- Don’t go for more than a few hours without eating something (eating six small meals/snacks a day)
Breakfast: continue eating the flax seed oatmeal (Nature’s Path has a great one), or introduce some whole grain cereal or bread in the morning. Carbs are important at this period in the day.
Morning snack: raw fruit or raw nuts (not trail mix or roasted nuts, as that detracts from the quality)
Lunch: the salads I’ve been packing are OK, but should have more dark lettuces, fresh vegetables, raw nuts and/or a drizzle of olive oil, and can incorporate 1/2 cup of pasta or rice. Alternatively, lunch can be a wrap sandwich with chicken or tuna.
Afternoon snack: raw nuts, not fruit
Dinner: for now, dinner should be only protein and vegetables, with some addition of oils like olive oil or flax seed oil (not to cook with, just as a finisher). No starches, no rice or pasta.
After dinner: “If you’re still hungry after eating all of that, try some raw nuts, an egg white omelet or sugar-free Jell-o”
Impossible is nothing.
This woman is amazing. Formerly 230 pounds, she set out to get healthy through running and a healthy diet. She’s lost 100 pounds, kept it off for two years and just finished her first marathon the day I ran Broad Street.
All I have to say:
"Muscle makes all the difference."
Just to answer a few of the questions I received in one swoop: yes, this is me; the first photo was taken about a month after I started working out with a personal trainer; the second photo is four months after that. I posted this on Reddit’s ProgressPics forum and got a big response from women who were discouraged about their exercise when it seemed like they weren’t losing any pounds. Thought sharing this on my blog might help some others.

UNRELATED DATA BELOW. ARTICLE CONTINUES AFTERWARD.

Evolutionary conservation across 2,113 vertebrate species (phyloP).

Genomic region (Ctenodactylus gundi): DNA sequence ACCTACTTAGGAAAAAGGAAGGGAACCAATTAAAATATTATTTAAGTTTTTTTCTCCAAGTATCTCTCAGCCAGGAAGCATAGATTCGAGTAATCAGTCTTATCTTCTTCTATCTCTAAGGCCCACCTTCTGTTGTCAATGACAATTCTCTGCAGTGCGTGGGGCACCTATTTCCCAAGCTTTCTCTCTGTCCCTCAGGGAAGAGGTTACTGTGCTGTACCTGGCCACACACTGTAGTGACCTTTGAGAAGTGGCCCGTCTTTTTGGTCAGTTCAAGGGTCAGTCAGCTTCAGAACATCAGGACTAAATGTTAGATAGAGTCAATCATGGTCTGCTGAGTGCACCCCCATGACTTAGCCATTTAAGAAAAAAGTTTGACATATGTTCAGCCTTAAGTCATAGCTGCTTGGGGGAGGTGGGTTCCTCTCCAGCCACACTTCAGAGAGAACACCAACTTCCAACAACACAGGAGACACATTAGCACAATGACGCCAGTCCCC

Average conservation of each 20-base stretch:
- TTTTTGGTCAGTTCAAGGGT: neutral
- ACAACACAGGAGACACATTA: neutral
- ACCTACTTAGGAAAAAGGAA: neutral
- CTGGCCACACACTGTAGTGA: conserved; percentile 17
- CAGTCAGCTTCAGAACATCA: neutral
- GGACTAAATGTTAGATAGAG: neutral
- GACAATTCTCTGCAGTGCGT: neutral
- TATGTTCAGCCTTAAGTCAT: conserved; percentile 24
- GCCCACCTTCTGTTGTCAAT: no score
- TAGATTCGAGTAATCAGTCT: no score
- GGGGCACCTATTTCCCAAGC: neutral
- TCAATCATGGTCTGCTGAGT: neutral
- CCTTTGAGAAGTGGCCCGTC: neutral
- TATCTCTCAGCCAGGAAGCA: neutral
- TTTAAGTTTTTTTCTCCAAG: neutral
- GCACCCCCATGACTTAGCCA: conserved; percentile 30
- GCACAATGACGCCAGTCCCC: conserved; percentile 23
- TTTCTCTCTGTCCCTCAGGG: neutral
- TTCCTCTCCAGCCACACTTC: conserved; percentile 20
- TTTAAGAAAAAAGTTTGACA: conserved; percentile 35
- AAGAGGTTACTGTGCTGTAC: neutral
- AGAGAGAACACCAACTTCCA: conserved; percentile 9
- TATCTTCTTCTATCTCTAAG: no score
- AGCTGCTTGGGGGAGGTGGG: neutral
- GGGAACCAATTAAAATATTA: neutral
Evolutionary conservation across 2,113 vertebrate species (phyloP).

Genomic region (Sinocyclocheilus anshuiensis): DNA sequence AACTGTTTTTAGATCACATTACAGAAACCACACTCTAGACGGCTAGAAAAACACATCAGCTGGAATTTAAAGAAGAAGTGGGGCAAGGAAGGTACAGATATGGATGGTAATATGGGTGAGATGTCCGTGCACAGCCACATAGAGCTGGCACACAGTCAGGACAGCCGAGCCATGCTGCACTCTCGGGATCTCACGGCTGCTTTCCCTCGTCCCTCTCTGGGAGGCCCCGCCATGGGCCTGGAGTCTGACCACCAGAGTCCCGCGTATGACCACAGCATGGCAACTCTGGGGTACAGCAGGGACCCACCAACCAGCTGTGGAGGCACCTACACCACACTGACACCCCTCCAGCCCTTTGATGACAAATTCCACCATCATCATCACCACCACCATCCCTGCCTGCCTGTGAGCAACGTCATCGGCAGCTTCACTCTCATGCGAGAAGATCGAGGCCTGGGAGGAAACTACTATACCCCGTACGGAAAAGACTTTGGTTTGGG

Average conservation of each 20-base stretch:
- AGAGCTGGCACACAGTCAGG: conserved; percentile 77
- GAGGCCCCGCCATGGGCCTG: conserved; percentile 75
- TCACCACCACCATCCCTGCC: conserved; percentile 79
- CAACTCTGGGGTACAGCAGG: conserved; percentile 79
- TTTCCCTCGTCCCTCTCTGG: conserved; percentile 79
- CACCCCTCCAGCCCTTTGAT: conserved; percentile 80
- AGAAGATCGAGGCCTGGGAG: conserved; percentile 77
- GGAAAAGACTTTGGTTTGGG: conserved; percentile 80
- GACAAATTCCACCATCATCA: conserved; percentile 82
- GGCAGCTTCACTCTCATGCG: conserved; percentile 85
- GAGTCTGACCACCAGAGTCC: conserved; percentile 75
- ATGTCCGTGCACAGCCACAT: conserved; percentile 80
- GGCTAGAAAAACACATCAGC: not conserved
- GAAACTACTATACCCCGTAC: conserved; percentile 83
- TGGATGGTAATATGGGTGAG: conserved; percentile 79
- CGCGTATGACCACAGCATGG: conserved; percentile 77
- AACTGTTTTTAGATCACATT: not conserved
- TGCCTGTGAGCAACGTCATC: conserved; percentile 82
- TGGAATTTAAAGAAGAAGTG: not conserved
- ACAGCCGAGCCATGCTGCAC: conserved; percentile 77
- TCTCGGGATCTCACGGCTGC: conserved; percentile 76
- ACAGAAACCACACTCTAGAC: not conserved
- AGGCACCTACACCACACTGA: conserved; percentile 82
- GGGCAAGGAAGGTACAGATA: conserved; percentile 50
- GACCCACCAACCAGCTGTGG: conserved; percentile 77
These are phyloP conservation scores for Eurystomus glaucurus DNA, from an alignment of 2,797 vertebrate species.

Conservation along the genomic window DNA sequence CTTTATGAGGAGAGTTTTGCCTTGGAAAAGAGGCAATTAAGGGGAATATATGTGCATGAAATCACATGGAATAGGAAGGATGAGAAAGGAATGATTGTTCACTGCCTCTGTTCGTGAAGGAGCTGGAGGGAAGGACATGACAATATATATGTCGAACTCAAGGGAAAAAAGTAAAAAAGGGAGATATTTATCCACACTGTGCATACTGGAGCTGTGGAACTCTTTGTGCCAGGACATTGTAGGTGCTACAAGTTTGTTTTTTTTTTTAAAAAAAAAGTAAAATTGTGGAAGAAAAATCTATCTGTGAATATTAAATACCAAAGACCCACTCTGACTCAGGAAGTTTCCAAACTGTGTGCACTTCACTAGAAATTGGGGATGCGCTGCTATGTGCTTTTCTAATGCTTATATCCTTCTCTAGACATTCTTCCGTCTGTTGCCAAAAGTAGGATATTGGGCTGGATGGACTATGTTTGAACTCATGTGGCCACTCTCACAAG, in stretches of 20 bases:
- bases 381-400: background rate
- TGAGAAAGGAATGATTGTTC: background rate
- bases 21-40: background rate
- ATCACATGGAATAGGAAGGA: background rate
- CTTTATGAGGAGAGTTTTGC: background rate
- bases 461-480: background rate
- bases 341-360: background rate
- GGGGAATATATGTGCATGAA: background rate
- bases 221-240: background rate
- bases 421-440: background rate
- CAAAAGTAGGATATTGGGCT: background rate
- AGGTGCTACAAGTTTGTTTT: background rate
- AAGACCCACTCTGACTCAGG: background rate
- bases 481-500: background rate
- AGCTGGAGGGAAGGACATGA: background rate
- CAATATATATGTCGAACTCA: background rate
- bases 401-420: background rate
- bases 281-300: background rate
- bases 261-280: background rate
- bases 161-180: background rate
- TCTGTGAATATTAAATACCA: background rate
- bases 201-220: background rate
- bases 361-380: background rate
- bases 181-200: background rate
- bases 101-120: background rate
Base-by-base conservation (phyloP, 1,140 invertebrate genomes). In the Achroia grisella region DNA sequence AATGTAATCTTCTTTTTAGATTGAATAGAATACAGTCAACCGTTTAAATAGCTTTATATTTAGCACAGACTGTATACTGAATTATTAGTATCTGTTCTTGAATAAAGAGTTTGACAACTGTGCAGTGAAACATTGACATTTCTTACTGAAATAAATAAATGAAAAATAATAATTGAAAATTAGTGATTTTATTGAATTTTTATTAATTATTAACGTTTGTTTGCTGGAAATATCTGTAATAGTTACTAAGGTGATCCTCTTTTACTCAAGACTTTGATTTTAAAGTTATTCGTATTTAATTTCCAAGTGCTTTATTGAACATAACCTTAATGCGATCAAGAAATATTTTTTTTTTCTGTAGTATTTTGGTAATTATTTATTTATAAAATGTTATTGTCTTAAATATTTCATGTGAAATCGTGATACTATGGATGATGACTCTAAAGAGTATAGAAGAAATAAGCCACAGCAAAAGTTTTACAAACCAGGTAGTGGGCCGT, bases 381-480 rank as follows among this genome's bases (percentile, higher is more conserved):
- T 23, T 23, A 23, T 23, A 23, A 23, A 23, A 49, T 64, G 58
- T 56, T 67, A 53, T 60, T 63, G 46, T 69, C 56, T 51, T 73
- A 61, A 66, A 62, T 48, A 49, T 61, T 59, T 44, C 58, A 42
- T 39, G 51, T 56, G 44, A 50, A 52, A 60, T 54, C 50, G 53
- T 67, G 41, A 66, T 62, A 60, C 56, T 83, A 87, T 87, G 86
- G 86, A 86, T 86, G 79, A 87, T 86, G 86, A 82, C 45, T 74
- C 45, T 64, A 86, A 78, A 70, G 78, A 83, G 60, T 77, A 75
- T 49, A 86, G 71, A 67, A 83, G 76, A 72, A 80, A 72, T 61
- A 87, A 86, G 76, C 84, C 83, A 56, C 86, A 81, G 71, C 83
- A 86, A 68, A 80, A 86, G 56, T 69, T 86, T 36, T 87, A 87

I’ve had many difficult years of struggling with my body image and my health. Building muscle is so important and makes a big difference in how I look and feel. I won’t even weigh myself anymore, but prefer to use visual references like this — there’s still plenty of room for improvement, but you can see that numbers aren’t all that matter.
This is both my before and after photo.
Before, because I still have work to do. Before, because I know I can be healthier, and stronger and more fit. Before, because this is before the big race, before the next workout, before the next goal has been met. (This was taken last week, exactly 60 days after the first time I went running, for reference)
But in so many ways, it’s also an after. Because when I look at these photos, I see a person who is happy and who is strong. Who is no longer starving herself or making lists of all the things she hates about her body. Who knows she is a size 8, but doesn’t let a number scare her anymore. I see someone who has curves and no longer believes the phrase “a healthy figure” is synonymous with “fat.” It’s been a long road getting here, and it isn’t over yet. It’s never over. There’s always a new goal to be reached. But now my goals are healthier ones.
That’s the goal: to always have your photo be both a before and an after.
It’s been one month since I started working out with my personal trainers and this Friday I’ll be doing the body composition test again. Will be interested to see if there are any improvements!